Economic convergence has direct effects on insurance markets, as insurance premia rise with income at a rate faster than 1:1 during transition. Table 1 shows the average insurance penetration (insurance premium as a % of GDP) by income group in 2010-2015 (most recent data for a global sample). High income countries had an insurance penetration of 4 %, 2.4 %-age points of which being attributed to life insurance and 1.6 %-age points to non-life insurance. In middle income countries insurance penetration is markedly lower at 1.2 % declining to 0.7 % in low income countries. Moreover, in contrast to high income countries non-life insurance attributes for a larger share of total insurance premium than life insurance. In low income countries (GNI per capita below 1025 USD) life insurance penetration is at 0.2 % of GDP.
Looking at individual countries, rather than aggregates, shows more diversity, yet a positive correlation between income per capita and insurance penetration is clearly visible (correlation coefficient of 0.5). Figure 3 plots the logarithm of GDP per capita (PPP) in 2015 on the horizontal axis and insurance penetration for a sample of 139 countries (World Bank Global Financial Development Database) on the vertical axis. Insurance penetration is modelled by applying a generalized linear model (GLM) with a binominal model family and a logit link function (logistic regression) using the log of GDP per capita as the sole explanatory variable . As expected, the model predicts a highly statistically significant positive relationship. Country specific deviations from the predicted insurance penetration occur in both directions.
Combining the theoretical model of unconditional convergence with the empirical relationship between GDP per capita and insurance penetration, we can give a rough indication about the implications of convergence for insurance markets in CEE. It should, however, be noted that consistent with unconditional convergence, country specific factors have been left aside such that projected values of insurance penetration reflect a predicted mean at a specific income level rather than a country-specific prediction. Figure 4 shows the actual levels for 2015 alongside the model out-of-sample predictions for the years 2035 and 2050, based on income levels from the unconditional income convergence model. It can be seen that considerable catch-up potential in insurance penetration exists for the CEE region. By 2050 all CEE countries could be close to an insurance penetration rate of Austria today (2018: 4.5 %). Insurance penetration would more than double for the average CEE country by 2050. To what extent convergence in income levels and insurance penetration will follow our unconditional projections will, however, be determined by the right conditions to be put in place to foster catch-up growth.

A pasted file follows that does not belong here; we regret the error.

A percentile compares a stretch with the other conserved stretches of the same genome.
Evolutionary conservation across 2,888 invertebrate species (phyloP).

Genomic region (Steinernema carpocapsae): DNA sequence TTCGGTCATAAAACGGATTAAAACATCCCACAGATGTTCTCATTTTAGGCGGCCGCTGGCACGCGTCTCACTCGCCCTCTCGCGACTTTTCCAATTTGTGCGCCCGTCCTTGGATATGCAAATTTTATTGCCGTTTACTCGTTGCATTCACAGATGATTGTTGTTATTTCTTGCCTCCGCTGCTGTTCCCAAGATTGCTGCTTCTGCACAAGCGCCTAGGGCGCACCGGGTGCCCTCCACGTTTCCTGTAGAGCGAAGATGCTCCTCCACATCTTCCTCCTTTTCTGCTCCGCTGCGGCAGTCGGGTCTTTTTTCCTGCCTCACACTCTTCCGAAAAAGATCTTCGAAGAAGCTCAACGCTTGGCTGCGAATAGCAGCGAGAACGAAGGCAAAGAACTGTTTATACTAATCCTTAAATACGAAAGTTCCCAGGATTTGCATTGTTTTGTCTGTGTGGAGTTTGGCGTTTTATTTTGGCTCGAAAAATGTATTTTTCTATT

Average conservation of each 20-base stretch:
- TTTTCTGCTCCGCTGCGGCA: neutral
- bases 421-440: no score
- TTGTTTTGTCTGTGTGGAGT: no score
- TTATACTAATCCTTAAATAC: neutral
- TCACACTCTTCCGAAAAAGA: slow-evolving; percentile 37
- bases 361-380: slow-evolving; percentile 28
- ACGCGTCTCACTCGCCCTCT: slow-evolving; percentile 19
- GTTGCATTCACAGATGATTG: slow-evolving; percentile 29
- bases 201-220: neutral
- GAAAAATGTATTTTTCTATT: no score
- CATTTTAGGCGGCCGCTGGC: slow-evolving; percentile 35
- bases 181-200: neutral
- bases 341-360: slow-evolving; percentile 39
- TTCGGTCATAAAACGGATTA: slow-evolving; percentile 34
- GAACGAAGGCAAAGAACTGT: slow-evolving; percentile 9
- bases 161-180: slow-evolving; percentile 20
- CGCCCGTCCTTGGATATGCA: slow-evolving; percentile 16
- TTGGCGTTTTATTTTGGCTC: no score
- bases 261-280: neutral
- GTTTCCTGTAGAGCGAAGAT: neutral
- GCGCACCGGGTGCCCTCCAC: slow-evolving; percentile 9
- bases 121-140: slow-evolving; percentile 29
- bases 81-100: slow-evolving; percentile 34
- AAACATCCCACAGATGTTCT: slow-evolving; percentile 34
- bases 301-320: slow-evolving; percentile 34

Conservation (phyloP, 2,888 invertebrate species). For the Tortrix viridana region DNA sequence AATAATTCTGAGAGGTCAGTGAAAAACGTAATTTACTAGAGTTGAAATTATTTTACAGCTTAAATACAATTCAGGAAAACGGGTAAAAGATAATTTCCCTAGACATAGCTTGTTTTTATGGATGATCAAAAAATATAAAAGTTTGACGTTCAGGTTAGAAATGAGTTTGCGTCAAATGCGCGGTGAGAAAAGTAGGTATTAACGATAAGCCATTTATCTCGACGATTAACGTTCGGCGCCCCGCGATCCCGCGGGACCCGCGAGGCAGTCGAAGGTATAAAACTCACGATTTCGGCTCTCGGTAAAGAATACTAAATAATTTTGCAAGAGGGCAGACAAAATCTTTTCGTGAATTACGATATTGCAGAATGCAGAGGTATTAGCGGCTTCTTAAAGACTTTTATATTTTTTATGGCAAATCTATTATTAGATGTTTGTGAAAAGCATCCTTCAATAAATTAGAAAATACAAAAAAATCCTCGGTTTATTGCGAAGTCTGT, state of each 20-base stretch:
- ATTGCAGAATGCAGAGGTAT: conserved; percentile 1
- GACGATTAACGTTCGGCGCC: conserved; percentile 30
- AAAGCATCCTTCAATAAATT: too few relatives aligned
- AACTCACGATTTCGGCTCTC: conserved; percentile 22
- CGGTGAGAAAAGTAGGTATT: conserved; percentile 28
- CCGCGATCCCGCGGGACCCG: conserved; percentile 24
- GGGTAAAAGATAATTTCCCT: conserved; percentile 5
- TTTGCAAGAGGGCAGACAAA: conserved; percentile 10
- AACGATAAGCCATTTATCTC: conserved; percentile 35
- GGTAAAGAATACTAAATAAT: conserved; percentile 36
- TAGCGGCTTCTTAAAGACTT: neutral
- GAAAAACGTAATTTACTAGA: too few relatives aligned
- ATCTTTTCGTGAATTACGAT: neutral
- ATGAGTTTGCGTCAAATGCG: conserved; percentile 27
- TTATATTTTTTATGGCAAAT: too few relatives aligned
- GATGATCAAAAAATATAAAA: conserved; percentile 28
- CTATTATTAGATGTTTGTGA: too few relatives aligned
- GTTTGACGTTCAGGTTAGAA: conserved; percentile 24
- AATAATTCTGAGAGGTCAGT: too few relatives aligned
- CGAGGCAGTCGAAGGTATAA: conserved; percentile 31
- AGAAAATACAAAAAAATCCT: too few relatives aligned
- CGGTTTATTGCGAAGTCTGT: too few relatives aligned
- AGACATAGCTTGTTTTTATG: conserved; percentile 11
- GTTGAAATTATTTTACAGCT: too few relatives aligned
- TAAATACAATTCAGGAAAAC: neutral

Ertl (2017): „Insurance Convergence and Post-crisis Dynamics in Central and Eastern Europe“, The Geneva Papers on Risk and Insurance 42 (2): 323-347, https://link.springer.com/article/10.1057/s41288-017-0043-6.
 This approach follows the method proposed by Papke and Wooldridge (1996) to fit models with proportional outcome variables: Papke and Wooldridge (1996): “Econometric methods for fractional response variables with an application to 401(k) plan participation rates”, Journal of Applied Econometrics 11: 619–632.
Martin Ertl Franz Xaver Zobl
Chief Economist Economist
UNIQA Capital Markets GmbH UNIQA Capital Markets GmbH
Chief Economist, UNIQA Capital Markets GmbH